LAS VEGAS (AP) — Hillary Clinton painted a grim picture for minorities of life under a Donald Trump presidency Wednesday, as she sought to energize Democrats and sway undecided voters in the election's final days.
Clinton was campaigning in the West, both in battleground Nevada and in Arizona. The latter is a reliably Republican state where Democrats see an opening against Trump given his unpopularity with Hispanics.
Speaking to a union-heavy crowd in Las Vegas, Clinton urged voters to imagine what life would be like if Trump is inaugurated on the steps of the U.S. Capitol in January. For Hispanics, she said, that would mean having a president "who doesn't see you as Americans." And for blacks, she said it would mean having a president who believes their lives are consumed by "crime and poverty and despair."
For Clinton, the final full week of the presidential campaign has turned into a greatest hits list of her most searing attacks on Trump and the Republican's most glaring missteps. On Tuesday, she campaigned in Florida with Alicia Machado, a former Miss Universe winner who Trump criticized for gaining weight, and slammed Trump repeatedly for his demeaning comments about women.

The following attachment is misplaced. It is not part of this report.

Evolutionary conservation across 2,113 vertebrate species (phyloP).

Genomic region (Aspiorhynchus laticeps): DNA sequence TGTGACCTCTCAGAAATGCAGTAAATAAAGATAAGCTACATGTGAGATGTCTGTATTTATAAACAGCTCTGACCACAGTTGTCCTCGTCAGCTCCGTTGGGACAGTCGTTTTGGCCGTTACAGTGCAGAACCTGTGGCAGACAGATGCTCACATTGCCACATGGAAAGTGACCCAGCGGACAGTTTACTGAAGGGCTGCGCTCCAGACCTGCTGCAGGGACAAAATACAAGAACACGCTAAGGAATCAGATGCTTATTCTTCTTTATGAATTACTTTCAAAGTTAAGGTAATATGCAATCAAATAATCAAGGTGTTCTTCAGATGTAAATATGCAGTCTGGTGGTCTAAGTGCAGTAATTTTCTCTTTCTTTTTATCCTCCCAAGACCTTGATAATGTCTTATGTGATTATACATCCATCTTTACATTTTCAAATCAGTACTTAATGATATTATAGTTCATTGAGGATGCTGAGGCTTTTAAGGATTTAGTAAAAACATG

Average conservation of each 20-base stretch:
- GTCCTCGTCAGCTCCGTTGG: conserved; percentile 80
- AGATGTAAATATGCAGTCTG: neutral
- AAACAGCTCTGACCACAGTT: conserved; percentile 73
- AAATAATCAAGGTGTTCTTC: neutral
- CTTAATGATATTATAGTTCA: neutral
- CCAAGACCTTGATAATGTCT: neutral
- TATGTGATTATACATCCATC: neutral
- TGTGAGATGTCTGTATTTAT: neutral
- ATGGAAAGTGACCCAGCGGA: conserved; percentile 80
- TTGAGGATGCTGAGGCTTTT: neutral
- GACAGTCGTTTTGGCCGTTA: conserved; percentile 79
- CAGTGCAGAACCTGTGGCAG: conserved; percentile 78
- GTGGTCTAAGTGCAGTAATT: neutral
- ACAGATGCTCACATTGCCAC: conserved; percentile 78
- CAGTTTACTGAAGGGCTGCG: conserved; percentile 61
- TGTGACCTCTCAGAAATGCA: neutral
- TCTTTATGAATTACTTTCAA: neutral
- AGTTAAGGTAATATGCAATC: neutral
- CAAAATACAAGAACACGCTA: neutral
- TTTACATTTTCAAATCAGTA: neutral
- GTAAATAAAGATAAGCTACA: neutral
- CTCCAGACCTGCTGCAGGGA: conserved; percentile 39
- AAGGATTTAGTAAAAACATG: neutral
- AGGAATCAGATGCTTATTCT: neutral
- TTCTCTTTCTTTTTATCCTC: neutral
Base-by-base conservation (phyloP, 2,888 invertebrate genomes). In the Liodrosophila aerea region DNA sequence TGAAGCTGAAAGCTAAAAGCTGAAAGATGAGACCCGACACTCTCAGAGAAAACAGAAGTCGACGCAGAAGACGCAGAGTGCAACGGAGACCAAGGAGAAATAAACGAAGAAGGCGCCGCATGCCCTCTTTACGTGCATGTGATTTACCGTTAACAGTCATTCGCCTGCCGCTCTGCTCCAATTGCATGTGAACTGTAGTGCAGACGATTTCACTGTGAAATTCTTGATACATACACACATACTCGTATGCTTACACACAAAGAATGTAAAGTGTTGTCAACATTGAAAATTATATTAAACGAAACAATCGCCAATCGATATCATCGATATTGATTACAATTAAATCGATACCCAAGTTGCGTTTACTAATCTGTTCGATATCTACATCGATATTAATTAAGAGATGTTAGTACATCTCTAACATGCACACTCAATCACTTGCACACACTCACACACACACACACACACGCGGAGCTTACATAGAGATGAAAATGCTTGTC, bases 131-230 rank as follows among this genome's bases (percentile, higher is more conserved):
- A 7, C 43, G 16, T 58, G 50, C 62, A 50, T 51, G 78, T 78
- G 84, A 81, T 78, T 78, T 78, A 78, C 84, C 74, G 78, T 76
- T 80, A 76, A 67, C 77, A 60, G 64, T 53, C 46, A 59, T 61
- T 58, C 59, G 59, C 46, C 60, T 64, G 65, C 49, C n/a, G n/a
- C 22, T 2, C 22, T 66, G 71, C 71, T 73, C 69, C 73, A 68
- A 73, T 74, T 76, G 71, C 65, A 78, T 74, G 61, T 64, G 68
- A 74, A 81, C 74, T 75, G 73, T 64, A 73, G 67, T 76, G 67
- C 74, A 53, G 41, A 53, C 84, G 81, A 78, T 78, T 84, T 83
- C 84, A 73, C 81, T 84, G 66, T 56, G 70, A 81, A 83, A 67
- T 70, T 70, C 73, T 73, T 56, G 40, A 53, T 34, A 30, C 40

In Las Vegas Wednesday, Clinton took aim at Trump's feud with an American-born judge of Mexican heritage who ruled against the businessman in an ongoing legal matter. Trump said earlier this year that Judge Gonzalo Curiel's Mexican roots meant he had a conflict of interest in the case given his proposal to build a wall along the U.S. Southern border.
Clinton said Curiel "is as American as Donald Trump."
Clinton's efforts to sharpen the contrast with Trump has left her campaign shrouded in a dark, negative tone as she closes out her White House bid. It's a conscious choice her campaign says it necessary as polls tighten ahead of next Tuesday's election.
"The fact is the choice that Donald Trump represents is pretty dark," Clinton communications director Jennifer Palmieri told reporters traveling with Clinton to Nevada Wednesday. "You need to make it real for voters who are undecided."
Clinton's camp says it saw polls tightening even before the FBI announced Friday that it was reviewing new material that could be related to a dormant investigation into the former secretary of state's handling of classified information. While Clinton says the FBI has "no case," the review has set Democrats on edge, worried that it could turn off late-deciding voters.